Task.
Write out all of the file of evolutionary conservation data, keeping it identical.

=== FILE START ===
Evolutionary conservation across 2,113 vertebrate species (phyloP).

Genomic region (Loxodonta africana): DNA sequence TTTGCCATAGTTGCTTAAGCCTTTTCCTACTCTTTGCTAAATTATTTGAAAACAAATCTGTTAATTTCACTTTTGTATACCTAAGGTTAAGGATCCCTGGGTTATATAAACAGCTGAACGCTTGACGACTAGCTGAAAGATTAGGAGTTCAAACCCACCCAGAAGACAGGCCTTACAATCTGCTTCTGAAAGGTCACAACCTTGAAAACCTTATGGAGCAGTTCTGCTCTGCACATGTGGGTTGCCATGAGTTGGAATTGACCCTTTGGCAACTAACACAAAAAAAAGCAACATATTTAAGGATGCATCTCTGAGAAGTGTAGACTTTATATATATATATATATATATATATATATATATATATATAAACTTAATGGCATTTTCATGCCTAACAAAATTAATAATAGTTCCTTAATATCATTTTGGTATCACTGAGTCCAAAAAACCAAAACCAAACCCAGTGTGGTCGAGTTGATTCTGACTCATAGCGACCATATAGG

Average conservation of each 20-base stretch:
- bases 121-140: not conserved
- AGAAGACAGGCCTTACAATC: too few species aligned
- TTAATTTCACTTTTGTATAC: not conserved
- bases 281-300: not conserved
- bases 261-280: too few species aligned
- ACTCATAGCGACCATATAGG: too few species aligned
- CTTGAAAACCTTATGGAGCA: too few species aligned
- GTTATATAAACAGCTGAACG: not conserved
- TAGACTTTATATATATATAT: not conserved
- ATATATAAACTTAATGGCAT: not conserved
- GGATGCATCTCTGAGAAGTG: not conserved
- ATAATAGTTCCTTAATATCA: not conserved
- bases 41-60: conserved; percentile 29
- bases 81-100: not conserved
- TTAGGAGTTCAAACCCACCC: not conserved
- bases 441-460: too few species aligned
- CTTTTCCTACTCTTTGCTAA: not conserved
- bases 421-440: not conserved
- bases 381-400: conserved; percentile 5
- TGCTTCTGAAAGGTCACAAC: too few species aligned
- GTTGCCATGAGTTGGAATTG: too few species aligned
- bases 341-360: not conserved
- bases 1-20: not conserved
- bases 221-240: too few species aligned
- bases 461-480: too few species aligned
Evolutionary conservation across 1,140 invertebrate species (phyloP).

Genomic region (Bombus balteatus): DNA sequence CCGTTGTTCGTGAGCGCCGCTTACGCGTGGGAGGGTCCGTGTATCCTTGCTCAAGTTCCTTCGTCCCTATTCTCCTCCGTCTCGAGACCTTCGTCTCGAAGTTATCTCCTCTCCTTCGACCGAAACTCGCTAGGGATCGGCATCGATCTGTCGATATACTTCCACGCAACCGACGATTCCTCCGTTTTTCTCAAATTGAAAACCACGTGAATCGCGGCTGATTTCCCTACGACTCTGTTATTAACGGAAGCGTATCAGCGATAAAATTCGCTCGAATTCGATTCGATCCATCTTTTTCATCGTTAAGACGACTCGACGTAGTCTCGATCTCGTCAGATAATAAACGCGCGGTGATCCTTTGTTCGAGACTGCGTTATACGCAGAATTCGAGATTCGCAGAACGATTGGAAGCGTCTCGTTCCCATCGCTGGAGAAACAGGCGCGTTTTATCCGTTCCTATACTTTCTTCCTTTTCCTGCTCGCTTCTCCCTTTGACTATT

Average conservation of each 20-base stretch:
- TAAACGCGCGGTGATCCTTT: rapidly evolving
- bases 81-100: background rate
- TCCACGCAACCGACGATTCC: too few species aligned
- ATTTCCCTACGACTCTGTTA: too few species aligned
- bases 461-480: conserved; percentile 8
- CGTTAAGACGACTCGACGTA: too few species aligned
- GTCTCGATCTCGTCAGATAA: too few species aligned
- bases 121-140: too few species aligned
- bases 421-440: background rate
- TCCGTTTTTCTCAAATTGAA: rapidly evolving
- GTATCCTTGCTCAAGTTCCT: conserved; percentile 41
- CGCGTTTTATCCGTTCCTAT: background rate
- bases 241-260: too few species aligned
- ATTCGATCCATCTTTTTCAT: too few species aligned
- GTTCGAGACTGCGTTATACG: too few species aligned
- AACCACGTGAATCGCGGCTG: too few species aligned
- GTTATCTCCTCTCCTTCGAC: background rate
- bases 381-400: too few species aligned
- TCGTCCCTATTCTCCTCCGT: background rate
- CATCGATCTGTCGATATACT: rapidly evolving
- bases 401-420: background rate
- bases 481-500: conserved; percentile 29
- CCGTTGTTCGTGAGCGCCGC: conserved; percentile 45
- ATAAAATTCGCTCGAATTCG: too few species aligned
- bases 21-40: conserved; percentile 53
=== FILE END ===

Evolutionary conservation across 2,113 vertebrate species (phyloP).

Genomic region (Loxodonta africana): DNA sequence TTTGCCATAGTTGCTTAAGCCTTTTCCTACTCTTTGCTAAATTATTTGAAAACAAATCTGTTAATTTCACTTTTGTATACCTAAGGTTAAGGATCCCTGGGTTATATAAACAGCTGAACGCTTGACGACTAGCTGAAAGATTAGGAGTTCAAACCCACCCAGAAGACAGGCCTTACAATCTGCTTCTGAAAGGTCACAACCTTGAAAACCTTATGGAGCAGTTCTGCTCTGCACATGTGGGTTGCCATGAGTTGGAATTGACCCTTTGGCAACTAACACAAAAAAAAGCAACATATTTAAGGATGCATCTCTGAGAAGTGTAGACTTTATATATATATATATATATATATATATATATATATATATAAACTTAATGGCATTTTCATGCCTAACAAAATTAATAATAGTTCCTTAATATCATTTTGGTATCACTGAGTCCAAAAAACCAAAACCAAACCCAGTGTGGTCGAGTTGATTCTGACTCATAGCGACCATATAGG

Average conservation of each 20-base stretch:
- bases 121-140: not conserved
- AGAAGACAGGCCTTACAATC: too few species aligned
- TTAATTTCACTTTTGTATAC: not conserved
- bases 281-300: not conserved
- bases 261-280: too few species aligned
- ACTCATAGCGACCATATAGG: too few species aligned
- CTTGAAAACCTTATGGAGCA: too few species aligned
- GTTATATAAACAGCTGAACG: not conserved
- TAGACTTTATATATATATAT: not conserved
- ATATATAAACTTAATGGCAT: not conserved
- GGATGCATCTCTGAGAAGTG: not conserved
- ATAATAGTTCCTTAATATCA: not conserved
- bases 41-60: conserved; percentile 29
- bases 81-100: not conserved
- TTAGGAGTTCAAACCCACCC: not conserved
- bases 441-460: too few species aligned
- CTTTTCCTACTCTTTGCTAA: not conserved
- bases 421-440: not conserved
- bases 381-400: conserved; percentile 5
- TGCTTCTGAAAGGTCACAAC: too few species aligned
- GTTGCCATGAGTTGGAATTG: too few species aligned
- bases 341-360: not conserved
- bases 1-20: not conserved
- bases 221-240: too few species aligned
- bases 461-480: too few species aligned
Evolutionary conservation across 1,140 invertebrate species (phyloP).

Genomic region (Bombus balteatus): DNA sequence CCGTTGTTCGTGAGCGCCGCTTACGCGTGGGAGGGTCCGTGTATCCTTGCTCAAGTTCCTTCGTCCCTATTCTCCTCCGTCTCGAGACCTTCGTCTCGAAGTTATCTCCTCTCCTTCGACCGAAACTCGCTAGGGATCGGCATCGATCTGTCGATATACTTCCACGCAACCGACGATTCCTCCGTTTTTCTCAAATTGAAAACCACGTGAATCGCGGCTGATTTCCCTACGACTCTGTTATTAACGGAAGCGTATCAGCGATAAAATTCGCTCGAATTCGATTCGATCCATCTTTTTCATCGTTAAGACGACTCGACGTAGTCTCGATCTCGTCAGATAATAAACGCGCGGTGATCCTTTGTTCGAGACTGCGTTATACGCAGAATTCGAGATTCGCAGAACGATTGGAAGCGTCTCGTTCCCATCGCTGGAGAAACAGGCGCGTTTTATCCGTTCCTATACTTTCTTCCTTTTCCTGCTCGCTTCTCCCTTTGACTATT

Average conservation of each 20-base stretch:
- TAAACGCGCGGTGATCCTTT: rapidly evolving
- bases 81-100: background rate
- TCCACGCAACCGACGATTCC: too few species aligned
- ATTTCCCTACGACTCTGTTA: too few species aligned
- bases 461-480: conserved; percentile 8
- CGTTAAGACGACTCGACGTA: too few species aligned
- GTCTCGATCTCGTCAGATAA: too few species aligned
- bases 121-140: too few species aligned
- bases 421-440: background rate
- TCCGTTTTTCTCAAATTGAA: rapidly evolving
- GTATCCTTGCTCAAGTTCCT: conserved; percentile 41
- CGCGTTTTATCCGTTCCTAT: background rate
- bases 241-260: too few species aligned
- ATTCGATCCATCTTTTTCAT: too few species aligned
- GTTCGAGACTGCGTTATACG: too few species aligned
- AACCACGTGAATCGCGGCTG: too few species aligned
- GTTATCTCCTCTCCTTCGAC: background rate
- bases 381-400: too few species aligned
- TCGTCCCTATTCTCCTCCGT: background rate
- CATCGATCTGTCGATATACT: rapidly evolving
- bases 401-420: background rate
- bases 481-500: conserved; percentile 29
- CCGTTGTTCGTGAGCGCCGC: conserved; percentile 45
- ATAAAATTCGCTCGAATTCG: too few species aligned
- bases 21-40: conserved; percentile 53